- Title: Agency
- Author: William Gibson
- Genre: Science fiction and thriller
- Publisher: Berkley
- Pages: 416
Cyberspace, in science fiction author William Gibson’s earliest works, was imagined as a world apart from our own, a virtual place where people went. By the turn of the century – the banality of technology’s infiltration of our lives firmly cemented, and the hype around virtual reality freshly fizzled – Gibson’s Big End trilogy made the case that, perhaps the future of technological progress wasn’t really a separate world at all, but a digital layer on top of the world as it currently existed, a layer that you could see if you had the right tools and knew where to look. But what if the future wasn’t actually a virtual place, or even a digital layer on top of reality, but exactly the world as it already existed? In Gibson’s latest novel, perhaps the future is already here, and we just haven’t yet appreciated how tightly intertwined the physical and the digital have become.
Agency is a sequel of sorts to 2014’s The Peripheral, which depicts a far-future where it’s possible to remotely interact with past, alternate realities – what “continua enthusiasts” call stubs, or branches. Some of these hobbyists treat the stubs like sadistic video games, sowing chaos and conflict, whereas others – such as London police detective inspector Ainsley Lowbeer – try to improve life in the stubs for the better, hoping to prevent the jackpot, a slow-motion environmental and political catastrophe that kills 80 per cent of the far-future’s population and causes most species to go extinct. Lowbeer is assisted by an ensemble cast, Wilf Netherton principle among them, an ex-publicist who previously helped Lowbeer with engagements in other stubs.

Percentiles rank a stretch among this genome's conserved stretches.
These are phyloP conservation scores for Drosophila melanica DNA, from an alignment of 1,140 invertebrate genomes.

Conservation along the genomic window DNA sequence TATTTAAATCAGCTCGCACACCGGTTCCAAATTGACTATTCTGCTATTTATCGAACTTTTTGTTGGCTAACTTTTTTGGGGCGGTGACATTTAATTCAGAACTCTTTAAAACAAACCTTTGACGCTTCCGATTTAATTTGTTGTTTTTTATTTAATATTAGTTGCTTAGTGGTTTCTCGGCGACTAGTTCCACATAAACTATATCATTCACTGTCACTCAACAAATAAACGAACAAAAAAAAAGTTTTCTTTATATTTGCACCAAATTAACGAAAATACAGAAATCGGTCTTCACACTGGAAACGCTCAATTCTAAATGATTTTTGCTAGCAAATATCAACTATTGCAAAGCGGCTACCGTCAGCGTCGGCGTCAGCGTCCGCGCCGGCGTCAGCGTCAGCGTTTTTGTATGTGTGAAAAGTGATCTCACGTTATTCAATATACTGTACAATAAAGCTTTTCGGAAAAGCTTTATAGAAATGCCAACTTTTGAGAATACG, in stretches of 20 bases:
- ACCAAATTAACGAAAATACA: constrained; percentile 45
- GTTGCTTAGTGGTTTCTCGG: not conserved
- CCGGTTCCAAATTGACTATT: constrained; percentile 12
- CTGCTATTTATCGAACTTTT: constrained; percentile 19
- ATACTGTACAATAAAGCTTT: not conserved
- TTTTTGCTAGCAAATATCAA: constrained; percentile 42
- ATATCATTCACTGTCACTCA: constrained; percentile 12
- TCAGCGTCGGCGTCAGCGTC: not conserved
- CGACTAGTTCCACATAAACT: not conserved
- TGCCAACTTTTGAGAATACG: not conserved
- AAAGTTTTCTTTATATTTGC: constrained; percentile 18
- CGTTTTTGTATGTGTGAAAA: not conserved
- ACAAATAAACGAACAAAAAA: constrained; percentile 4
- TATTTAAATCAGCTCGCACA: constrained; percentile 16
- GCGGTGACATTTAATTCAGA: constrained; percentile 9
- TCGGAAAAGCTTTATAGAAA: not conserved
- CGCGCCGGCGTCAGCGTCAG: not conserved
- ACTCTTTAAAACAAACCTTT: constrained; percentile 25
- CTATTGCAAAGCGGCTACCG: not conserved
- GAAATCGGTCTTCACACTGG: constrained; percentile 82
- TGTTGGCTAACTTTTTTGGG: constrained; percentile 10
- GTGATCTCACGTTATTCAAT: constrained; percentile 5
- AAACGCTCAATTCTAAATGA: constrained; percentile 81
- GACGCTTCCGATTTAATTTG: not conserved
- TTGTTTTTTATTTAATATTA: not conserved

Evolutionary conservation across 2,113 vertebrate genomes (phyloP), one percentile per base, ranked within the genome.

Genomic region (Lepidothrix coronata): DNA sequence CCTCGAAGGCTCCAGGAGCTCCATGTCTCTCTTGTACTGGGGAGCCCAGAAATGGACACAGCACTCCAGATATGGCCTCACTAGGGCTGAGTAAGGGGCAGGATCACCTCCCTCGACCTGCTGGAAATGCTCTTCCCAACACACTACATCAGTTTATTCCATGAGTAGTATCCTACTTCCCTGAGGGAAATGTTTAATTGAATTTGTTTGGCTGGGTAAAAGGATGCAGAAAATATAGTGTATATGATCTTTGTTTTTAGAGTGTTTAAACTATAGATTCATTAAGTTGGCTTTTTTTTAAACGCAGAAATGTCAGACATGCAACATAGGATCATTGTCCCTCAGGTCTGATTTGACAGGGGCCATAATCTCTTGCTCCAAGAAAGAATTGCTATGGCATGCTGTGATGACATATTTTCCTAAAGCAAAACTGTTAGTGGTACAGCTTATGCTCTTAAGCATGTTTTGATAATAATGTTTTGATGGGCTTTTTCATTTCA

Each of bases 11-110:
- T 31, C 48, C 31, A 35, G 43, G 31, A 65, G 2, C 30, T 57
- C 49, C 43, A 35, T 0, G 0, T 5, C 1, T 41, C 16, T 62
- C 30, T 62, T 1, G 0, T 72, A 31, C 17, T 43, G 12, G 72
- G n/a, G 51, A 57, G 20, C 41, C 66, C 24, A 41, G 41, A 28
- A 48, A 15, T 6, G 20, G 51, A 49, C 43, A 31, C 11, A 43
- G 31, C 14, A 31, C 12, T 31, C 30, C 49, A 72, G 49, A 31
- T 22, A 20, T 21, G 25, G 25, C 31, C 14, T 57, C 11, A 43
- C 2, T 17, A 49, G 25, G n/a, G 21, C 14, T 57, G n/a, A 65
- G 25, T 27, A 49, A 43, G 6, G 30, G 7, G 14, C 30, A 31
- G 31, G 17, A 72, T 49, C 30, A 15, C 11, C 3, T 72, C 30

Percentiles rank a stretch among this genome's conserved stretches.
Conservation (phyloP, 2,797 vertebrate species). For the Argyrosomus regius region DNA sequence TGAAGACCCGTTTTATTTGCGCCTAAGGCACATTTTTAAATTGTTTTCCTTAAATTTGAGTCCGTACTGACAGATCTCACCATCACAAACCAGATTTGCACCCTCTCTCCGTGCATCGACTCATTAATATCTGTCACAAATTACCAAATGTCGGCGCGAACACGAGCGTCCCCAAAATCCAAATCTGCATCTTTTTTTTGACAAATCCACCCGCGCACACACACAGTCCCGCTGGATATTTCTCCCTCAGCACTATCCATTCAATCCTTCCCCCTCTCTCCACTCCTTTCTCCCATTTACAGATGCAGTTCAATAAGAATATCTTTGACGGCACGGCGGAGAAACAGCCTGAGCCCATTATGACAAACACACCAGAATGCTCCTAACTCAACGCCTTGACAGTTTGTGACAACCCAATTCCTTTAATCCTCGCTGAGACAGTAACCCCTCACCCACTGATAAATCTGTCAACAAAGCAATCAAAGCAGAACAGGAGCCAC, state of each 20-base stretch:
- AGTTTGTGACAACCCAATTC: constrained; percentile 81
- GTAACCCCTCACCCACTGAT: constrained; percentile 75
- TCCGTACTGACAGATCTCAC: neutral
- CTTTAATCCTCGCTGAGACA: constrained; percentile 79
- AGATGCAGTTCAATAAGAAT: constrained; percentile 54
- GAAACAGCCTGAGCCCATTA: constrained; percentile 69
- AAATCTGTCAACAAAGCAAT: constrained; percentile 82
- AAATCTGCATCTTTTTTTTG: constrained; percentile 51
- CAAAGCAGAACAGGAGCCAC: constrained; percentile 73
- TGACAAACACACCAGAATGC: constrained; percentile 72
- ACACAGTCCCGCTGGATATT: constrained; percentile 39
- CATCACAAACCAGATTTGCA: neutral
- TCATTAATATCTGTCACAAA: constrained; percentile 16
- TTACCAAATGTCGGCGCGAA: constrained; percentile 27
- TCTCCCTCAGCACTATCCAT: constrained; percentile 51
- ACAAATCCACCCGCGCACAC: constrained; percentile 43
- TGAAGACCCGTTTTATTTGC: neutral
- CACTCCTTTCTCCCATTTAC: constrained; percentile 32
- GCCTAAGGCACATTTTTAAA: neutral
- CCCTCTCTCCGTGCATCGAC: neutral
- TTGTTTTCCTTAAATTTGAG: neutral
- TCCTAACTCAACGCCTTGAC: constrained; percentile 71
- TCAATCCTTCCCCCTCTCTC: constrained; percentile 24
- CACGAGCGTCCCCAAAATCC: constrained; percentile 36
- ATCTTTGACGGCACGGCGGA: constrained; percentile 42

In Agency, Lowbeer discovers that someone has made contact with a stub where Brexit doesn’t happen, and Donald Trump doesn’t win – but contrary to what you might think, things aren’t particularly better for it. In fact, nuclear conflict looms imminent in the Middle East, and there is a very high likelihood that a fate worse than jackpot will soon arrive. It is here, in an alternate 2017, that we meet Verity Jane, a highly skilled app tester, who has been laying low after a high-profile break-up with a billionaire Silicon Valley venture capitalist. Verity is hired by the tech company Tulpagenics to test a secretive new product, but instead finds an AI assistant unlike anything she’s seen: a fully autonomous, self-aware, African-American-identifying AI named Eunice. Verity knows that something so advanced shouldn’t be possible, and yet here Eunice is – nudged into Verity’s path, we soon learn, by the influence of Lowbeer and her companions in future London of 2136, who believe Eunice may help Verity’s stub avert nuclear war.
The plot from here is familiar Gibson territory, both for better and for worse: a shadowy corporation with military ties, imaginative future tech, impeccably described clothing, snappy dialogue, telepresence robots, frenzied chases and a miraculously averted near-catastrophe, the pieces falling into place, perhaps a bit too neatly, just in time. But despite nuclear war looming on the other side of the world, the stakes never feel as high as they should. And it’s not always clear what motivates Verity and those in her orbit to go to such lengths to help Eunice achieve her mysterious goal.